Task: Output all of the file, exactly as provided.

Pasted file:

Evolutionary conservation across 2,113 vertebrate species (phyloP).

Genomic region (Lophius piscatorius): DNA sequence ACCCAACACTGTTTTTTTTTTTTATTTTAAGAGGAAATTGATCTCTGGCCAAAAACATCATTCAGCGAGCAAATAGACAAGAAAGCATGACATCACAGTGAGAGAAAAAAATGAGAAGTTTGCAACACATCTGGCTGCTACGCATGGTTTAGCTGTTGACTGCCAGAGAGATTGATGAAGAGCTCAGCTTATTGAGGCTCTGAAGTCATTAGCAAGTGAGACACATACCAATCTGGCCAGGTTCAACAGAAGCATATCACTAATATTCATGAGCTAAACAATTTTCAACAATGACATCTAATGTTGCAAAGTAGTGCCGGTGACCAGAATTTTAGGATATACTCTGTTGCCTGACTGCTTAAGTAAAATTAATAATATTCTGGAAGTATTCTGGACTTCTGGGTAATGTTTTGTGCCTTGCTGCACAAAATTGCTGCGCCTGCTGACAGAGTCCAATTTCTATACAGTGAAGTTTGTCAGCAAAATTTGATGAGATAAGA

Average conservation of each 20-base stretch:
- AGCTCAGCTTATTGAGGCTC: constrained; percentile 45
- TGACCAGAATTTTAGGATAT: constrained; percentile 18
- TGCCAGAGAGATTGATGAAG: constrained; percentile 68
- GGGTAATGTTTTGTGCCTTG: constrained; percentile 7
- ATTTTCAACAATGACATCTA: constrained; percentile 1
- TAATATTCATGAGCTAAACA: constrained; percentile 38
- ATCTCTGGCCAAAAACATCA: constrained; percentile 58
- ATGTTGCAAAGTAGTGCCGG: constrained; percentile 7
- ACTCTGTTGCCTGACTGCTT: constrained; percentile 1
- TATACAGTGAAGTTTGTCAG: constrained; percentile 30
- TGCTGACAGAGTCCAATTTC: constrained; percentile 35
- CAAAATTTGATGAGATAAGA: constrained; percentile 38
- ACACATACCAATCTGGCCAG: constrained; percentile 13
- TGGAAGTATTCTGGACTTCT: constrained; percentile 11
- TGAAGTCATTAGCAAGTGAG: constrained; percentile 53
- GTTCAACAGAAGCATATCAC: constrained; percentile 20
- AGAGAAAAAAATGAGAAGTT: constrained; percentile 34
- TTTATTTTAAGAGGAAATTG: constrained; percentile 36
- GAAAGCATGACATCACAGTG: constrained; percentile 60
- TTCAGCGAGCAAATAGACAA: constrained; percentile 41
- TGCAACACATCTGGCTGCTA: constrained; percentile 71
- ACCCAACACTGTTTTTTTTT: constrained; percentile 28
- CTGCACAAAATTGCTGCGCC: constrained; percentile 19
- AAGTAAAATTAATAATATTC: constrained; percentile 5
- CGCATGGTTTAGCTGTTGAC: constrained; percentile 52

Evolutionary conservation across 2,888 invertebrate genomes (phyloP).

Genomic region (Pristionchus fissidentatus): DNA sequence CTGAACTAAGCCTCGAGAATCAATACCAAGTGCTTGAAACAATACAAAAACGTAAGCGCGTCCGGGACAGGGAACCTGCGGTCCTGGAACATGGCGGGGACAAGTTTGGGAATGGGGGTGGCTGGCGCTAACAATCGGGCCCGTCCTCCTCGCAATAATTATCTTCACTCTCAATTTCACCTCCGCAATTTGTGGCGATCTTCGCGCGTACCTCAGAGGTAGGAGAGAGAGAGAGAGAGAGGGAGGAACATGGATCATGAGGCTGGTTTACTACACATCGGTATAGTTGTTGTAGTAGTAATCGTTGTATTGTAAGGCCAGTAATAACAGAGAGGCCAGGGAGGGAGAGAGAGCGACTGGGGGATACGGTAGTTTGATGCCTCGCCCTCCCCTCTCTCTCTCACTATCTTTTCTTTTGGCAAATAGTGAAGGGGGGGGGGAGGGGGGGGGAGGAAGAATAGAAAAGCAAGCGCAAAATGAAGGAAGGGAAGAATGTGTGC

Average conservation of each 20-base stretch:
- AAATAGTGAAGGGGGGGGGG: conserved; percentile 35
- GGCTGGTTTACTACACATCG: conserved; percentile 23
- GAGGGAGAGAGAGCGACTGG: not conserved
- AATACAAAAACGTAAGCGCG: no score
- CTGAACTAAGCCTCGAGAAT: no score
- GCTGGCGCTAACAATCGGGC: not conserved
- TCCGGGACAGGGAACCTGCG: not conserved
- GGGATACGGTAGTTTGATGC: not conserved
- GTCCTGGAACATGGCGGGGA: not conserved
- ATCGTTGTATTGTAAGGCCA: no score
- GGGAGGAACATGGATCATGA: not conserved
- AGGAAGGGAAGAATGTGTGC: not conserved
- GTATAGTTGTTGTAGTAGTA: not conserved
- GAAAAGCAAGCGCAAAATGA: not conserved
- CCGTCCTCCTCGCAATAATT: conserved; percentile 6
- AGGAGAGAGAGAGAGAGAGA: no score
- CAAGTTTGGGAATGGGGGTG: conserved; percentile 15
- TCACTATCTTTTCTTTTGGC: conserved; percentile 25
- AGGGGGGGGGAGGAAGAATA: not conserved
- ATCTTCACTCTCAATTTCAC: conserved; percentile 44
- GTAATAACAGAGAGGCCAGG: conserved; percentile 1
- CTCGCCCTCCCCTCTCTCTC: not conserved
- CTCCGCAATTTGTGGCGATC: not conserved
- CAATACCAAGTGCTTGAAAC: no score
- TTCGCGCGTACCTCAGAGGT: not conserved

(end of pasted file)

Evolutionary conservation across 2,113 vertebrate species (phyloP).

Genomic region (Lophius piscatorius): DNA sequence ACCCAACACTGTTTTTTTTTTTTATTTTAAGAGGAAATTGATCTCTGGCCAAAAACATCATTCAGCGAGCAAATAGACAAGAAAGCATGACATCACAGTGAGAGAAAAAAATGAGAAGTTTGCAACACATCTGGCTGCTACGCATGGTTTAGCTGTTGACTGCCAGAGAGATTGATGAAGAGCTCAGCTTATTGAGGCTCTGAAGTCATTAGCAAGTGAGACACATACCAATCTGGCCAGGTTCAACAGAAGCATATCACTAATATTCATGAGCTAAACAATTTTCAACAATGACATCTAATGTTGCAAAGTAGTGCCGGTGACCAGAATTTTAGGATATACTCTGTTGCCTGACTGCTTAAGTAAAATTAATAATATTCTGGAAGTATTCTGGACTTCTGGGTAATGTTTTGTGCCTTGCTGCACAAAATTGCTGCGCCTGCTGACAGAGTCCAATTTCTATACAGTGAAGTTTGTCAGCAAAATTTGATGAGATAAGA

Average conservation of each 20-base stretch:
- AGCTCAGCTTATTGAGGCTC: constrained; percentile 45
- TGACCAGAATTTTAGGATAT: constrained; percentile 18
- TGCCAGAGAGATTGATGAAG: constrained; percentile 68
- GGGTAATGTTTTGTGCCTTG: constrained; percentile 7
- ATTTTCAACAATGACATCTA: constrained; percentile 1
- TAATATTCATGAGCTAAACA: constrained; percentile 38
- ATCTCTGGCCAAAAACATCA: constrained; percentile 58
- ATGTTGCAAAGTAGTGCCGG: constrained; percentile 7
- ACTCTGTTGCCTGACTGCTT: constrained; percentile 1
- TATACAGTGAAGTTTGTCAG: constrained; percentile 30
- TGCTGACAGAGTCCAATTTC: constrained; percentile 35
- CAAAATTTGATGAGATAAGA: constrained; percentile 38
- ACACATACCAATCTGGCCAG: constrained; percentile 13
- TGGAAGTATTCTGGACTTCT: constrained; percentile 11
- TGAAGTCATTAGCAAGTGAG: constrained; percentile 53
- GTTCAACAGAAGCATATCAC: constrained; percentile 20
- AGAGAAAAAAATGAGAAGTT: constrained; percentile 34
- TTTATTTTAAGAGGAAATTG: constrained; percentile 36
- GAAAGCATGACATCACAGTG: constrained; percentile 60
- TTCAGCGAGCAAATAGACAA: constrained; percentile 41
- TGCAACACATCTGGCTGCTA: constrained; percentile 71
- ACCCAACACTGTTTTTTTTT: constrained; percentile 28
- CTGCACAAAATTGCTGCGCC: constrained; percentile 19
- AAGTAAAATTAATAATATTC: constrained; percentile 5
- CGCATGGTTTAGCTGTTGAC: constrained; percentile 52

Evolutionary conservation across 2,888 invertebrate genomes (phyloP).

Genomic region (Pristionchus fissidentatus): DNA sequence CTGAACTAAGCCTCGAGAATCAATACCAAGTGCTTGAAACAATACAAAAACGTAAGCGCGTCCGGGACAGGGAACCTGCGGTCCTGGAACATGGCGGGGACAAGTTTGGGAATGGGGGTGGCTGGCGCTAACAATCGGGCCCGTCCTCCTCGCAATAATTATCTTCACTCTCAATTTCACCTCCGCAATTTGTGGCGATCTTCGCGCGTACCTCAGAGGTAGGAGAGAGAGAGAGAGAGAGGGAGGAACATGGATCATGAGGCTGGTTTACTACACATCGGTATAGTTGTTGTAGTAGTAATCGTTGTATTGTAAGGCCAGTAATAACAGAGAGGCCAGGGAGGGAGAGAGAGCGACTGGGGGATACGGTAGTTTGATGCCTCGCCCTCCCCTCTCTCTCTCACTATCTTTTCTTTTGGCAAATAGTGAAGGGGGGGGGGAGGGGGGGGGAGGAAGAATAGAAAAGCAAGCGCAAAATGAAGGAAGGGAAGAATGTGTGC

Average conservation of each 20-base stretch:
- AAATAGTGAAGGGGGGGGGG: conserved; percentile 35
- GGCTGGTTTACTACACATCG: conserved; percentile 23
- GAGGGAGAGAGAGCGACTGG: not conserved
- AATACAAAAACGTAAGCGCG: no score
- CTGAACTAAGCCTCGAGAAT: no score
- GCTGGCGCTAACAATCGGGC: not conserved
- TCCGGGACAGGGAACCTGCG: not conserved
- GGGATACGGTAGTTTGATGC: not conserved
- GTCCTGGAACATGGCGGGGA: not conserved
- ATCGTTGTATTGTAAGGCCA: no score
- GGGAGGAACATGGATCATGA: not conserved
- AGGAAGGGAAGAATGTGTGC: not conserved
- GTATAGTTGTTGTAGTAGTA: not conserved
- GAAAAGCAAGCGCAAAATGA: not conserved
- CCGTCCTCCTCGCAATAATT: conserved; percentile 6
- AGGAGAGAGAGAGAGAGAGA: no score
- CAAGTTTGGGAATGGGGGTG: conserved; percentile 15
- TCACTATCTTTTCTTTTGGC: conserved; percentile 25
- AGGGGGGGGGAGGAAGAATA: not conserved
- ATCTTCACTCTCAATTTCAC: conserved; percentile 44
- GTAATAACAGAGAGGCCAGG: conserved; percentile 1
- CTCGCCCTCCCCTCTCTCTC: not conserved
- CTCCGCAATTTGTGGCGATC: not conserved
- CAATACCAAGTGCTTGAAAC: no score
- TTCGCGCGTACCTCAGAGGT: not conserved